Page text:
The silver lining for Obama is that, while Clinton remains the heavy favorite to win the popular vote, her net pledged delegate gains in Pennsylvania are not likely to be significant, and possibly no higher than 10, according to campaign and outside estimates.

The state has a two-part primary ballot, with voters choosing a presidential candidate and also picking from a slate of local delegates. Essentially, each of the state's 19 congressional districts runs a separate contest for delegates, weighted according to turnout in recent elections. A total of 103 delegates will be awarded according to each district's popular vote, while the remaining 84 will be distributed according to the statewide popular vote, or as unpledged superdelegates. In Democratic strongholds, such as the 1st and 2nd districts, both in Philadelphia, participation rates are high, and those districts allocate seven and nine delegates, respectively.

Obama could win seven of the nine delegate at stake in the 2nd District, and four of seven in the 1st, his campaign estimates.

By contrast, the 12th District, in central Pennsylvania, where Clinton is expected to perform well, allocates five delegates; the 9th District, also pro-Clinton, awards three. Five other districts award four delegates each, while one (the 6th) awards six. Under party allocation rules, unless Obama loses by large margins in these even-numbered districts, he could split the delegate take.

Regardless of the delegate landscape, Clinton campaign advisers, exuding confidence on the eve of the Pennsylvania primary, said an Obama defeat here on Tuesday will raise new doubts about his ability to win the general election.

Clinton had seemed to settle the question of Obama's electability during last week's debate. Facing mounting anxiety among Democrats that she would rather destroy the eventual nominee than withdraw from the race, Clinton answered "Yes, yes, yes" when asked whether Obama could defeat Sen. John McCain, the presumptive Republican nominee, in November if he won the nomination.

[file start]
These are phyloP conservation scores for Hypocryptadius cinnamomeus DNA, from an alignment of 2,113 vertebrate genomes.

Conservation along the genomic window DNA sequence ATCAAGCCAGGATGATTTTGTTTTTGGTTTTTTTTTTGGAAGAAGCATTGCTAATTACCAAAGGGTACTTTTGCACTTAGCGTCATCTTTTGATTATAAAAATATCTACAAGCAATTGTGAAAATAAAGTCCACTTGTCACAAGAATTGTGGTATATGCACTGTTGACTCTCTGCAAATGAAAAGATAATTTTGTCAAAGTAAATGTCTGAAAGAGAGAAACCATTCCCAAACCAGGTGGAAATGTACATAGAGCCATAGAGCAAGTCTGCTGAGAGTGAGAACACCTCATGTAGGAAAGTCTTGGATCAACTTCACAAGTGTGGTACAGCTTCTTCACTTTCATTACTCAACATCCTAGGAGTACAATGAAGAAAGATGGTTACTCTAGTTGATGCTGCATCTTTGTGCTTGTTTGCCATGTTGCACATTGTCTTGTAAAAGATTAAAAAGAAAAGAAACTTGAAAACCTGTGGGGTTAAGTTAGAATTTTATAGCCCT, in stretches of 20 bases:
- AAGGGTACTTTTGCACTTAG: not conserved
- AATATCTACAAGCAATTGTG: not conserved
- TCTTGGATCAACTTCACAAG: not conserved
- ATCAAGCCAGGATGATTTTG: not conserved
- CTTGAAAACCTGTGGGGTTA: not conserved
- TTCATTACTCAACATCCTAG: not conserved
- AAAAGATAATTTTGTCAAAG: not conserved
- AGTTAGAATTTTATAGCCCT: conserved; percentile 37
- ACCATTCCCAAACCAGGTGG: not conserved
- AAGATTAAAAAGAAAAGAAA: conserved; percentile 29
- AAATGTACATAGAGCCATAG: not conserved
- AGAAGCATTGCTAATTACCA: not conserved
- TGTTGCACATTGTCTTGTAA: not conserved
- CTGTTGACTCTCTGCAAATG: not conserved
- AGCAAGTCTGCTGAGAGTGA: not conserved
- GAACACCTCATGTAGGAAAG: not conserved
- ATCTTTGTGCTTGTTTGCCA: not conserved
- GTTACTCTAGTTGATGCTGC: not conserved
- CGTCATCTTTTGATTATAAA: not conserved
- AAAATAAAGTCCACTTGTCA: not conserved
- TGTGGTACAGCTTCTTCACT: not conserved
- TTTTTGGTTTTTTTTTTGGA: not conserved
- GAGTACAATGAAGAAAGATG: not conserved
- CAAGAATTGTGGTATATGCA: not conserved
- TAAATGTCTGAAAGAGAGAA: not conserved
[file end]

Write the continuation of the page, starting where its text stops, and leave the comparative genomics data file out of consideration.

On Monday, however, Clinton aides held a conference call to discuss the stakes of the Pennsylvania race. Their hope -- their only hope, some have said -- is to use a big victory in the state to persuade superdelegates to turn their way for fear of losing the general election.

"He is doing everything that he can to win -- not to finish closely, not to do well, to win," said Howard Wolfson, a senior aide. "He is trying to knock Senator Clinton out of this race. He has outspent us 3 to 1. . . . He has gone sharply negative. There are so many negative ads he has up that I can't even keep track of them. . . . If he does not win after having outspent us so dramatically, it would raise very serious questions about whether Senator Obama can win the big swing states that any Democrat would have to win in November."

Appearing with his wife at a rally in Pittsburgh, former president Bill Clinton dismissed complaints that the prolonged primary battle is hurting the party's chances in November.

"If we were under the Republican system, which is more like the Electoral College, she'd have a 300-delegate lead here. I mean, Senator McCain is already the nominee because they chose a system to produce that result, and we don't have a nominee here, because the Democrats chose a system that prevents that result," he said. "Disenfranchisement is not a good strategy for Democrats," the former president said. "We do a better job when people are in power. So I just don't agree with that."

Kane, with Obama, reported from Blue Bell and McKeesport. Staff writer Shailagh Murray, with Obama in Scranton, contributed to this report.